WHO releases data portal on NCDs in small island nations
The World Health Organisation (WHO) has released a data portal on NCDs in Small Island Developing States (SIDS) highlighting some of the highest prevalence rates of non-communicable diseases (NCDs) and mental health risks in the world. The data shows over half of people in SIDS are dying prematurely from NCDs and the rate of hypertension is over 30% in almost all of the countries.
Ten of the countries with the highest rates of obesity worldwide are small island states. The highest prevalence of diabetes among adults in the world is also projected to be in SIDS. Rates of mental health conditions reach as high as 15% in the Pacific and Caribbean.
The portal allows users to explore the burden of NCDs in the 40 WHO Member States classified as SIDS, providing detail on the morbidity and mortality of the main NCDs as well as the prevalence of their key underlying risk factors and information on the actions these countries have or have not taken to address NCDs.
Pacific Island countries you can look up data for include Tonga, Cook Islands, Fiji, Samoa and Niue.
It was released to mark a two-day high-level technical meeting on NCDs and mental health with SIDS hosted by the Government of Barbados, the WHO, and the Pan American Health Organization in Barbados recently.
“Countries are facing multiple overlapping crises. The climate crisis and the Covid-19 pandemic, combined with poverty, unemployment, inequality and the marginalization of minority communities are fueling an increase in non-communicable diseases and mental health conditions,” said Dr Tedros Adhanom Ghebreyesus, Director-General of WHO.
“To address these challenges, we need to hear from affected communities about the challenges they face and the solutions that work in diverse settings. We look forward to working with SIDS to achieve ambitious outcomes on NCDs and mental health.”
SIDS countries are disproportionately exposed to the impact of the climate crisis on both physical and mental health. The high prevalence of risk factors for NCDs such as tobacco use, low physical activity, unhealthy diet and obesity, coupled with weak integration of NCDs and mental health services in Primary Health Care (PHC) and Universal Health Coverage (UHC), left populations vulnerable to becoming severely ill with COVID-19. This placed further pressure on already strained health systems. Progress and investment in NCD prevention and control, as well as mental health promotion and care, remain inadequate.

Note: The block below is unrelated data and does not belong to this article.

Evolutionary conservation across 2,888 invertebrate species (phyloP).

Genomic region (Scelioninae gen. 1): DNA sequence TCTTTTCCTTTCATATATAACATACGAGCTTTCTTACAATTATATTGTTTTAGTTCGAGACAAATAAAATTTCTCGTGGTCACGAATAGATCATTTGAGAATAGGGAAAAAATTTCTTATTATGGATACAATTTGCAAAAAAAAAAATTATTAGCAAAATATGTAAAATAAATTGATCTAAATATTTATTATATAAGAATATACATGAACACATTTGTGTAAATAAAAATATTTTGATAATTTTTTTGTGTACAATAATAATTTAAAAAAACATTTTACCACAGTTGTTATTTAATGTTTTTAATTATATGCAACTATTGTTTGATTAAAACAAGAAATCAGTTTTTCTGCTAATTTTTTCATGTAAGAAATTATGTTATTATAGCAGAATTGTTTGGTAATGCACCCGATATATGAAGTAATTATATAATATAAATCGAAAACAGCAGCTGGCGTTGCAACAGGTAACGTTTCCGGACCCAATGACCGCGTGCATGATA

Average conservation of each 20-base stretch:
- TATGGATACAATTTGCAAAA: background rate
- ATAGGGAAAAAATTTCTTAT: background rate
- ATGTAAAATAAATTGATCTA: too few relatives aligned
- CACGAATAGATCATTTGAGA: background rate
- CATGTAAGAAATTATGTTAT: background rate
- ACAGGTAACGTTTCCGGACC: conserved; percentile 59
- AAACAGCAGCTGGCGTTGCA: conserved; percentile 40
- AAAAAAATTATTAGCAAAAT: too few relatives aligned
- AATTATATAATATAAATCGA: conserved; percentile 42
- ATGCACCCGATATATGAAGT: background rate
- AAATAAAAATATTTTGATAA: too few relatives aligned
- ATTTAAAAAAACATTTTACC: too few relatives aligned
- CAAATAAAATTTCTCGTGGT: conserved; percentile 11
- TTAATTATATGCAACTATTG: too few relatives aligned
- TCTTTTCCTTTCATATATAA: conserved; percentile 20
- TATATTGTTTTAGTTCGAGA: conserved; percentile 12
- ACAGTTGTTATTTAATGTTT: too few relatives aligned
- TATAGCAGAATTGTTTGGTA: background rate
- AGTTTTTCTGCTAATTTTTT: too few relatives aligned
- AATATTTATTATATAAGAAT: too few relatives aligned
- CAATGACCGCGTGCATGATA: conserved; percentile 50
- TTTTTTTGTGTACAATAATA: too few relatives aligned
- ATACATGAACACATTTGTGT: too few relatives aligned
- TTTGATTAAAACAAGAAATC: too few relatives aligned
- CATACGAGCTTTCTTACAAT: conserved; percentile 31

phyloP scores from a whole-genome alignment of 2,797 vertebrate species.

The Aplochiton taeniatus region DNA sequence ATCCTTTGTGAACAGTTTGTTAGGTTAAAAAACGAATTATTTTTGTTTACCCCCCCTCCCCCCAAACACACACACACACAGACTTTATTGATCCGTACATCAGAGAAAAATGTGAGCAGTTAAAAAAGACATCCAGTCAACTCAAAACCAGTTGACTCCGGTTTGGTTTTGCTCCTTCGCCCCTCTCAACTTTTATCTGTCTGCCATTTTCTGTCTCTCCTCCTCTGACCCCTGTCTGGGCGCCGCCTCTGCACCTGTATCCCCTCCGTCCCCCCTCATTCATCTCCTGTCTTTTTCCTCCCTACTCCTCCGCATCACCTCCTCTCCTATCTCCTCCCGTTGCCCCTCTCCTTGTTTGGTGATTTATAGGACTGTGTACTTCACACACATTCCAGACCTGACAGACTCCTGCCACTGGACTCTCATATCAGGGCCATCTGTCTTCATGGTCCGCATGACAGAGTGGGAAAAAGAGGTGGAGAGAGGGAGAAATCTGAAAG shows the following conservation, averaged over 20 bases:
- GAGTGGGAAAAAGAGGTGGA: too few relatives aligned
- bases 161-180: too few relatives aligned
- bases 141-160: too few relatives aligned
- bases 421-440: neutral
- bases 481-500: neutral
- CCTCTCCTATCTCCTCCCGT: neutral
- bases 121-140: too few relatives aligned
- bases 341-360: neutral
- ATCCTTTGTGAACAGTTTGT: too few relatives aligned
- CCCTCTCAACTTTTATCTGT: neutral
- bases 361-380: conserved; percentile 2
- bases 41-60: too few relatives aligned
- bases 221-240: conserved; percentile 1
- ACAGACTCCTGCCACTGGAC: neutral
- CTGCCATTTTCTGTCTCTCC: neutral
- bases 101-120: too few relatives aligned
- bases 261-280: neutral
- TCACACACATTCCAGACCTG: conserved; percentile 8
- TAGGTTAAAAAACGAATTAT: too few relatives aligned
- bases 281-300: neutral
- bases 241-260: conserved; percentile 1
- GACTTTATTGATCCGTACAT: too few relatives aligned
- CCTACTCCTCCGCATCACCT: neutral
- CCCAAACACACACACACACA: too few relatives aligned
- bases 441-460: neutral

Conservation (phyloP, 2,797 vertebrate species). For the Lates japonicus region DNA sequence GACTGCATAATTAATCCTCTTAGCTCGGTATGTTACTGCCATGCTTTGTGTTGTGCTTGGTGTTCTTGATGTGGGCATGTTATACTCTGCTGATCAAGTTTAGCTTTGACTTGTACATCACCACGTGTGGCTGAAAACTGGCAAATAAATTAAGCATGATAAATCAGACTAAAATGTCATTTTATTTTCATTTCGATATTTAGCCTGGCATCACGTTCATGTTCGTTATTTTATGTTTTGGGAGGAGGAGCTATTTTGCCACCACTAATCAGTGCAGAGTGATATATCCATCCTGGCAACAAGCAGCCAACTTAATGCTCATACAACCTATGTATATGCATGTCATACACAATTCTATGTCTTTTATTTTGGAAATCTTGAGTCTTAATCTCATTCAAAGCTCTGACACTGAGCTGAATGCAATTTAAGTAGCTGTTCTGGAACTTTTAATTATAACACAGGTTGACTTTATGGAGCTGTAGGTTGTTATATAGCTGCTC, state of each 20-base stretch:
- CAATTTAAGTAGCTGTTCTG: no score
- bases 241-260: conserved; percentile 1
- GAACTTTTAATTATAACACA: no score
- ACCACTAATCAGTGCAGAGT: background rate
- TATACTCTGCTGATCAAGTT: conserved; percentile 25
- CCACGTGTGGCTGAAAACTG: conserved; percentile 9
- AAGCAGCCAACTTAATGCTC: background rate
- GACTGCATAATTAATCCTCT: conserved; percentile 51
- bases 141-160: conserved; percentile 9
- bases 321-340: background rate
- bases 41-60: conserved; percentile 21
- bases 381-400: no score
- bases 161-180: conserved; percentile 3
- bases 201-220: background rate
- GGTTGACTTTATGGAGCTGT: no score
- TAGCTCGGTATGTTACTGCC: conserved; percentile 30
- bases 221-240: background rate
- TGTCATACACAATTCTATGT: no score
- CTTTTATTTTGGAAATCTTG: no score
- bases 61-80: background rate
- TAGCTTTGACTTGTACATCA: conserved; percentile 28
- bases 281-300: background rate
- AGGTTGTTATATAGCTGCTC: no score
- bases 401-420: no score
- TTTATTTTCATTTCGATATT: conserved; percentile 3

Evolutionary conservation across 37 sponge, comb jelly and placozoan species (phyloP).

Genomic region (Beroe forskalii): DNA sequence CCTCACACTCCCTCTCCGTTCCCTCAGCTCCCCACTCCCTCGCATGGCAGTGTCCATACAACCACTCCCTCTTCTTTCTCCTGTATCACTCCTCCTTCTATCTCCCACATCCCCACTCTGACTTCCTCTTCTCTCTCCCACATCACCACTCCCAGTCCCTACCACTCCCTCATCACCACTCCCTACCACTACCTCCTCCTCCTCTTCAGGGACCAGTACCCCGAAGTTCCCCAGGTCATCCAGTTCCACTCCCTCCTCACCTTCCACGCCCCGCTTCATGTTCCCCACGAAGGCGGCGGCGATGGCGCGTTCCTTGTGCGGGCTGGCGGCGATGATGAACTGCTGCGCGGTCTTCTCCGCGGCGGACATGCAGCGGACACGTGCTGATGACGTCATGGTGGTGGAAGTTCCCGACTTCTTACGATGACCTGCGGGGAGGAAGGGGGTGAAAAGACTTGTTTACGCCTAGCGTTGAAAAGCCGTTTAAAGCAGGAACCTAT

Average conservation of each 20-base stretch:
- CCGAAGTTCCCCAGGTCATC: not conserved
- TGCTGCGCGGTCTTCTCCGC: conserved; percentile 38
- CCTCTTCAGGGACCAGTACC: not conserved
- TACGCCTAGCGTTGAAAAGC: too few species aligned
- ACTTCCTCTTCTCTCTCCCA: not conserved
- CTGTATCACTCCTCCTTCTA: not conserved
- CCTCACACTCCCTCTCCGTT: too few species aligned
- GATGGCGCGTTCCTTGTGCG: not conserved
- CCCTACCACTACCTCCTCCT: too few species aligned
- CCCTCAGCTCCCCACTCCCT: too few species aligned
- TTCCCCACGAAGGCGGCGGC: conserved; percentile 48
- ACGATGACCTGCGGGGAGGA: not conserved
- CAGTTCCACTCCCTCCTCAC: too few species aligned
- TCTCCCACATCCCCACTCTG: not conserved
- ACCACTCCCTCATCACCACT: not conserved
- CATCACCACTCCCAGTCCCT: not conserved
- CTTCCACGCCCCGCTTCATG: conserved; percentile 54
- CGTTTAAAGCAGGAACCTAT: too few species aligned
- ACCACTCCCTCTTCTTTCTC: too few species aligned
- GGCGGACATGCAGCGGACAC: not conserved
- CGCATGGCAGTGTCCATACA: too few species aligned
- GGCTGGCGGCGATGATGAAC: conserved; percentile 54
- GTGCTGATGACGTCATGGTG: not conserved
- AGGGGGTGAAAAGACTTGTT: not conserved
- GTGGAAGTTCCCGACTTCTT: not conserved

At the meeting, countries identified key recommendations to scale up action on NCDs and mental health to achieve the SDG target of a one third reduction in premature mortality from NCDs and suicide before 2030.
The recommendations include concrete actions to accelerate collaboration for the early detection, prevention and management of NCDs and mental health conditions across SIDS; strengthening health systems in the face of the climate crisis and the COVID-19 pandemic; promoting health and preventing NCDs with a focus on tackling obesity; providing adequate, sustainable resources (financial and human) for NCDs and mental health; and strengthening information systems for health. These recommendations will also inform the outcome document to the Ministerial Meeting in June 2023.
The meeting heard that SIDS are at the forefront of rolling out low-cost, high-impact solutions to reduce the most common risk factors of NCDs and mental health. Examples of successful prevention and treatment interventions in SIDS countries include the use of health taxation; including health into climate change adaptation and mitigation efforts; campaigns on physical and mental health and wellbeing; expanding treatment coverage for NCD and mental health as a part of the national UHC effort; and maintaining NCD and mental health services during health emergencies.
The meeting also provided a platform to address commercial drivers of NCDs. Trade agreements and policies, through their influences on price, availability and promotion of food products, cigarettes, and alcohol, have accelerated the transition away from traditional diets and nutrition. This process has contributed to the alarmingly high levels of obesity, food insecurity and NCDs in SIDS countries.
The meeting’s agenda will also inform and contribute to preparations for the High-Level Meeting of the UN General Assembly on UHC in 2023, the Fourth High-Level Meeting of the UN General Assembly on NCDs to be held in 2025 and future global health summits on mental health and climate change.